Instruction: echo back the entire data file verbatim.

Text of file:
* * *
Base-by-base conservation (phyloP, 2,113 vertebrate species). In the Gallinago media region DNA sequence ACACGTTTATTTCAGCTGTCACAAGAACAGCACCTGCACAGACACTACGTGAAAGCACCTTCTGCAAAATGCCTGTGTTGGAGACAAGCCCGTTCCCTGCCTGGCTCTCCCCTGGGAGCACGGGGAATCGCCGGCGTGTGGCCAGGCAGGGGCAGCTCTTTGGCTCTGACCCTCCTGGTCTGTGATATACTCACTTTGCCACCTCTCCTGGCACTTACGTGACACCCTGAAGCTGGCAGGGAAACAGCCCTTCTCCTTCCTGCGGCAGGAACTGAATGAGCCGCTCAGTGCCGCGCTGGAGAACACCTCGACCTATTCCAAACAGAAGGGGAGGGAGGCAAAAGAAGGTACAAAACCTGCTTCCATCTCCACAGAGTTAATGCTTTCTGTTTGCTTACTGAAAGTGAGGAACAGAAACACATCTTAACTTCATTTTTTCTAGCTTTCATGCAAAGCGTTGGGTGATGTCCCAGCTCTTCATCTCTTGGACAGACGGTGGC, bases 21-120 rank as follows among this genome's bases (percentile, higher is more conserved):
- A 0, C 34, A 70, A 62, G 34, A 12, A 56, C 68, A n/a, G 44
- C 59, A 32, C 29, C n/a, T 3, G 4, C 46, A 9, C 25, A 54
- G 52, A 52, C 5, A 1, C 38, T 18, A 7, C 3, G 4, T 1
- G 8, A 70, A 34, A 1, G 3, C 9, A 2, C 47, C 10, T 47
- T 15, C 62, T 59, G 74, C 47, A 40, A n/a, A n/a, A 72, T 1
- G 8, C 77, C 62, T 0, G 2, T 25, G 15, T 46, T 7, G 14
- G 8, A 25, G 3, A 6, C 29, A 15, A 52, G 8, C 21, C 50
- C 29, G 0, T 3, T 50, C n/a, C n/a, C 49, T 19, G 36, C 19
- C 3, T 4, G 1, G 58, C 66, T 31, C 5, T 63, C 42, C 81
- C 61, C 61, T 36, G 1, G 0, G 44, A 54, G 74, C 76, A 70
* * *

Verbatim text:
Base-by-base conservation (phyloP, 2,113 vertebrate species). In the Gallinago media region DNA sequence ACACGTTTATTTCAGCTGTCACAAGAACAGCACCTGCACAGACACTACGTGAAAGCACCTTCTGCAAAATGCCTGTGTTGGAGACAAGCCCGTTCCCTGCCTGGCTCTCCCCTGGGAGCACGGGGAATCGCCGGCGTGTGGCCAGGCAGGGGCAGCTCTTTGGCTCTGACCCTCCTGGTCTGTGATATACTCACTTTGCCACCTCTCCTGGCACTTACGTGACACCCTGAAGCTGGCAGGGAAACAGCCCTTCTCCTTCCTGCGGCAGGAACTGAATGAGCCGCTCAGTGCCGCGCTGGAGAACACCTCGACCTATTCCAAACAGAAGGGGAGGGAGGCAAAAGAAGGTACAAAACCTGCTTCCATCTCCACAGAGTTAATGCTTTCTGTTTGCTTACTGAAAGTGAGGAACAGAAACACATCTTAACTTCATTTTTTCTAGCTTTCATGCAAAGCGTTGGGTGATGTCCCAGCTCTTCATCTCTTGGACAGACGGTGGC, bases 21-120 rank as follows among this genome's bases (percentile, higher is more conserved):
- A 0, C 34, A 70, A 62, G 34, A 12, A 56, C 68, A n/a, G 44
- C 59, A 32, C 29, C n/a, T 3, G 4, C 46, A 9, C 25, A 54
- G 52, A 52, C 5, A 1, C 38, T 18, A 7, C 3, G 4, T 1
- G 8, A 70, A 34, A 1, G 3, C 9, A 2, C 47, C 10, T 47
- T 15, C 62, T 59, G 74, C 47, A 40, A n/a, A n/a, A 72, T 1
- G 8, C 77, C 62, T 0, G 2, T 25, G 15, T 46, T 7, G 14
- G 8, A 25, G 3, A 6, C 29, A 15, A 52, G 8, C 21, C 50
- C 29, G 0, T 3, T 50, C n/a, C n/a, C 49, T 19, G 36, C 19
- C 3, T 4, G 1, G 58, C 66, T 31, C 5, T 63, C 42, C 81
- C 61, C 61, T 36, G 1, G 0, G 44, A 54, G 74, C 76, A 70